Burrata is paired with seasonal heirloom tomatoes and watermelon slices, all dressed with basil oil, Maldon salt, and white pepper. A fresher take on the already fresh Italian classic appetizer. The salt on the watermelon adds a Southern Californian agridulce (sweet and sour) aspect to the classic.

 

 

Photo by Claire Smith

 

Fried Artichoke

Cooked confit in olive oil and dressed with garlic and mint, then coated in semolina flour and deep fried. You can hear the texture on it, and the aioli sings with garlic and anchovy.

 

 

Photo by Troy Johnson

 

Mushroom-stuffed Quail

Deboned quail, stuffed with duxelles (finely diced mushroom). The body is cooked sous vide and seared, and the legs are fried and breaded in pistachio crumble. The plate is finished with quail demi-glace and a turmeric balsamic vinegar. Quail can be undercooked or cooked until it’s dust, but this is perfect, with the mushrooms not overpowering the delicate flavor of the tiny bird.

 

 

Photo by Troy Johnson

 

Majestic Meatballs

Chef Marco’s signature recipe for meatballs includes pork, beef, and veal with a mix of fresh herbs and a sun-dried tomato paste blended with olive oil. The meatballs are served on a Parmesan fondue and topped with a spoon of house tomato sauce. If there’s any gripe, it’s that the meatball falls apart a touch. But the meat is so tender and delicious, and that sun-dried tomato paste is brighter than plain-old paste.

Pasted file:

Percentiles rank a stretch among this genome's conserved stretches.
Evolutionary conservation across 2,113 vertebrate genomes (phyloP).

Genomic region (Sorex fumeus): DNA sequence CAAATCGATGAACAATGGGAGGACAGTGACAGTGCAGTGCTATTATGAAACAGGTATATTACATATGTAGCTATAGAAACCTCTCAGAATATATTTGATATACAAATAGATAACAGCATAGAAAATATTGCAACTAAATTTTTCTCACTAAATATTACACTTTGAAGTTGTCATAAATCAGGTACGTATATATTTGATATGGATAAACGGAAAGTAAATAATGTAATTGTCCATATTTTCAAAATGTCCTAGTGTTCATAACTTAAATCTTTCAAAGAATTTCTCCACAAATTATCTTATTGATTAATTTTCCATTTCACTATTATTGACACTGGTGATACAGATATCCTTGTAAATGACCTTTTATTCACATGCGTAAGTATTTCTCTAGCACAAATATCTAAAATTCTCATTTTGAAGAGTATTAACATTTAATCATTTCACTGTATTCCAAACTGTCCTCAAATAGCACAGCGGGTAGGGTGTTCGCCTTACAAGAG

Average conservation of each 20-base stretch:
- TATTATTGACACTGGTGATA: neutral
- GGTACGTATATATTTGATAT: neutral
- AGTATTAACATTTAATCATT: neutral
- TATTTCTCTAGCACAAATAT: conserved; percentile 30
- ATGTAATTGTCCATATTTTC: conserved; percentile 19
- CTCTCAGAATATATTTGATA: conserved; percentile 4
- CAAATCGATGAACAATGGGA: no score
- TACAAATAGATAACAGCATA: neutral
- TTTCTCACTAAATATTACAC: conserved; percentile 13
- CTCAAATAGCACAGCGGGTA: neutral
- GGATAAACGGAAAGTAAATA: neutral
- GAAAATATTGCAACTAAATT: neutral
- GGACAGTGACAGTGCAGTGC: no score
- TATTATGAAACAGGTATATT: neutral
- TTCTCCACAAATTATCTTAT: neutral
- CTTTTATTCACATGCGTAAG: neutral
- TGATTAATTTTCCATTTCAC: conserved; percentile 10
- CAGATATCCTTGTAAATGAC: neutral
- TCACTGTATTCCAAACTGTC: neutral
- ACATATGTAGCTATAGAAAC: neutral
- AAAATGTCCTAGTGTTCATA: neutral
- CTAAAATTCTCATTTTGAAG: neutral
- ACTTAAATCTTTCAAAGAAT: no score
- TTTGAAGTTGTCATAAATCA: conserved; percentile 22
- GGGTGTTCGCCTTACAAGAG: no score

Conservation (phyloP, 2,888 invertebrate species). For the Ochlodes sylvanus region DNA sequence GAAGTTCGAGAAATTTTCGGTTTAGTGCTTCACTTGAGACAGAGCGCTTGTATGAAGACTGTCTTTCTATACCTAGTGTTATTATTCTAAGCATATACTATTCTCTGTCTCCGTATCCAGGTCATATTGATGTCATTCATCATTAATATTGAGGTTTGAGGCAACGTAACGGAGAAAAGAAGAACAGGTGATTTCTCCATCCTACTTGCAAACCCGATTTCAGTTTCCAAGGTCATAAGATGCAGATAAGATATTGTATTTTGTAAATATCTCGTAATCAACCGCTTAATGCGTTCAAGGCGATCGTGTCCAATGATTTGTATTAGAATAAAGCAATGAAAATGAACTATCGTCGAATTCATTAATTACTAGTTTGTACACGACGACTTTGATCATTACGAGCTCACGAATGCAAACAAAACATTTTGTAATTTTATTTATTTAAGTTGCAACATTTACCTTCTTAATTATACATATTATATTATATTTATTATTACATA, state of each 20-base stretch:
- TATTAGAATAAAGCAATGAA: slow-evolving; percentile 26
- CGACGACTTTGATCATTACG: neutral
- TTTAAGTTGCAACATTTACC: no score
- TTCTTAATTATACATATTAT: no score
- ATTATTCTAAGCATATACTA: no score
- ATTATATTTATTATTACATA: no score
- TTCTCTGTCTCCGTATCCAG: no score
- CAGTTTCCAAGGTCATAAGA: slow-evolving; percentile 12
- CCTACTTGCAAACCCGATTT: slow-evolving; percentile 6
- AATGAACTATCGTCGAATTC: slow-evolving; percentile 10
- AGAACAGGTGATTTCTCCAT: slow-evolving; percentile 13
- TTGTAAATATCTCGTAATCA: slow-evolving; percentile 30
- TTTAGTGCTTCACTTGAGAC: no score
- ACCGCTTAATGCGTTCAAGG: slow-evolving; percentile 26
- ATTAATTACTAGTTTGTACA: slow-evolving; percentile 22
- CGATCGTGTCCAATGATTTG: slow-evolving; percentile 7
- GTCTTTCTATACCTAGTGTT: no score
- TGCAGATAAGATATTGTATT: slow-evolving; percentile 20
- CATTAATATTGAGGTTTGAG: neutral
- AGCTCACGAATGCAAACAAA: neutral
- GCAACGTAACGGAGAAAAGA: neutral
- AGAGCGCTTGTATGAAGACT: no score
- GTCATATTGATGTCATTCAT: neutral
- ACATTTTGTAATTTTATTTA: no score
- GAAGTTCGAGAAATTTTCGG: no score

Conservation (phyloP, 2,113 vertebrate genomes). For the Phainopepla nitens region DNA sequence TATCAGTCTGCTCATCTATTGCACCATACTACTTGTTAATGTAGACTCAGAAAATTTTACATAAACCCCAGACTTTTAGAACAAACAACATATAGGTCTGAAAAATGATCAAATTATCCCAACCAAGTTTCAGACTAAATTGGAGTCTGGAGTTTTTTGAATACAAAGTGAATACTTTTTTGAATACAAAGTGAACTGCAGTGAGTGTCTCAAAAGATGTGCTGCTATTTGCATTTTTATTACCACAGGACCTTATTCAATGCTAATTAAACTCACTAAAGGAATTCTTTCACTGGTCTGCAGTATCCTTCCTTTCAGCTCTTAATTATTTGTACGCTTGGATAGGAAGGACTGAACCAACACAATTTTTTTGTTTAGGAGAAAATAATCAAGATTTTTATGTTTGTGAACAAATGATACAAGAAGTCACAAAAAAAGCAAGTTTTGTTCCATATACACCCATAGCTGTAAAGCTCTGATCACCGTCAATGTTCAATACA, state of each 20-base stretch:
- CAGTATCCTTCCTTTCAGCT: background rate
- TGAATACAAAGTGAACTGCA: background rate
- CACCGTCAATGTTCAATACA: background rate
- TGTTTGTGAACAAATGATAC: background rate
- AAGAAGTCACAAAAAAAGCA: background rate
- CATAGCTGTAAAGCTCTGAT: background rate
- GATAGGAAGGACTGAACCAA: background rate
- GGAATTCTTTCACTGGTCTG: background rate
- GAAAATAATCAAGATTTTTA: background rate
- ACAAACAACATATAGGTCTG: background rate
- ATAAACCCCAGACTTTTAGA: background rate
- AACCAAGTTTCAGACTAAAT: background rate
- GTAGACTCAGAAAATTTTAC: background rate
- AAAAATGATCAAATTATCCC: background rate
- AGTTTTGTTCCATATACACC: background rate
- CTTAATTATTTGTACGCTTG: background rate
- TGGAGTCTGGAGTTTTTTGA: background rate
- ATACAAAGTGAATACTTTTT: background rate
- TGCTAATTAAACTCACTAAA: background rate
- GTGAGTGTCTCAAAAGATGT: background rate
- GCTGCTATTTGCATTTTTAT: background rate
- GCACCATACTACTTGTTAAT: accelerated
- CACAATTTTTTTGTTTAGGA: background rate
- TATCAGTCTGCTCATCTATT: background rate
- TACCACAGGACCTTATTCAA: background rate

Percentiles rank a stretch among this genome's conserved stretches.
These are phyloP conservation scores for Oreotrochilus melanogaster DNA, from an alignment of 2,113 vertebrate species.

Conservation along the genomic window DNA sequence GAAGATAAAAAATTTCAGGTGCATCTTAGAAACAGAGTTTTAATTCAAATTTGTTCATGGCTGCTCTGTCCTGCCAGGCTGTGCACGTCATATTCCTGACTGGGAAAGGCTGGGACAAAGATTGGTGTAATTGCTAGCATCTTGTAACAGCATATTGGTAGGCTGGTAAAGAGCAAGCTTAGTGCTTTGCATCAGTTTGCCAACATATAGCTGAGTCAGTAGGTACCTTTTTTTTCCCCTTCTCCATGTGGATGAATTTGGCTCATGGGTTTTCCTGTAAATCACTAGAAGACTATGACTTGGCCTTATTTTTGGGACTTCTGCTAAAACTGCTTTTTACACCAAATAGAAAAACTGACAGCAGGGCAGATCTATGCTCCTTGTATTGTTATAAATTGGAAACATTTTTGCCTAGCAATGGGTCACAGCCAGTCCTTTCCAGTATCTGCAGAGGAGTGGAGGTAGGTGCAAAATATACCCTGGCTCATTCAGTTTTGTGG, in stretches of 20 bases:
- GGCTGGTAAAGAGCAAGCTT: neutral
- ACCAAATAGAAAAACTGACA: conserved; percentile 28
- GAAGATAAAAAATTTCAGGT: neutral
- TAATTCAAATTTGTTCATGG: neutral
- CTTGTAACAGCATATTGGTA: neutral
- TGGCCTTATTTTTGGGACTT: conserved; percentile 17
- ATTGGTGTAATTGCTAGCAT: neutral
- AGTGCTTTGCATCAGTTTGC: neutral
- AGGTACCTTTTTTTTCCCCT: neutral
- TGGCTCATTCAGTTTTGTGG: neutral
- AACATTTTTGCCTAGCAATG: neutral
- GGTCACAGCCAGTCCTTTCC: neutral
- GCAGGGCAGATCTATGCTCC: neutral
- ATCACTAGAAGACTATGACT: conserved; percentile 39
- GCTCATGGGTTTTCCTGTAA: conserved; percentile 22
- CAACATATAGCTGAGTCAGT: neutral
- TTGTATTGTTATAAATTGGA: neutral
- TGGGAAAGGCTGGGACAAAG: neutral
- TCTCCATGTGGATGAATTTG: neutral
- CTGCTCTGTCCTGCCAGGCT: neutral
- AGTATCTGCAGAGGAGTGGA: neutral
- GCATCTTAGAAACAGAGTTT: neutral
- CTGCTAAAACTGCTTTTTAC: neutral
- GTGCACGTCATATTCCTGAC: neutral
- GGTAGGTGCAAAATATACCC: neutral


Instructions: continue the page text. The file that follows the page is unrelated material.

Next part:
Photo by Troy Johnson

 

Cacio E Pepe

Hard to call it that, since Chef Marco’s is pretty far from the legendary original Italian recipe. For his pasta he makes a chocolate gnocchi that’s finished with pecorino and black pepper, then topped with bread crumbs and orange zest. The orange-chocolate combo is one of my personal favorites, although it could be jarring for some.

 

 

Photo by Troy Johnson

 

Zafferano, Zenzero, and Fish

A saffron fish stock with grated ginger and chunks of fresh local fish from Catalina Offshore, one of the top seafood houses in town. Handmade spaghetti is garnished with tomato oil, caramelized ginger, and red pepper flakes. A perfect expression of saffron.

 

 

Photo by Troy Johnson

 

Wagyu Fillet with Parmesan Risotto

On a base of 40-month-old “vacche rosse” Parmesan cheese risotto (made with milk from red and white Italian cows), an American Wagyu is set in the middle of dish, covered with house demi-glace. The meat is cooked sous vide at 129.2 degrees on the verge between rare and medium rare, and the plate is finished with a red wine reduction and crispy vacche rosse Parmesan. The meat just falls apart.

 

 

Photo by Claire Smith

 

Uovo di Limone

Lemon egg dessert, a signature for Chef Marco and a riff on the American eggs and bacon breakfast classic. A lemon and ginger panna cotta is surrounded with toasted Italian meringue. The “egg” is a lemon zest curd, and the “bacon” is dehydrated and caramelized guanciale (pork cheek). I usually don’t like bacon or any of its relatives in desserts, but this works because of the caramelization and the power of the lemon curd.

 

Photo by Claire Smith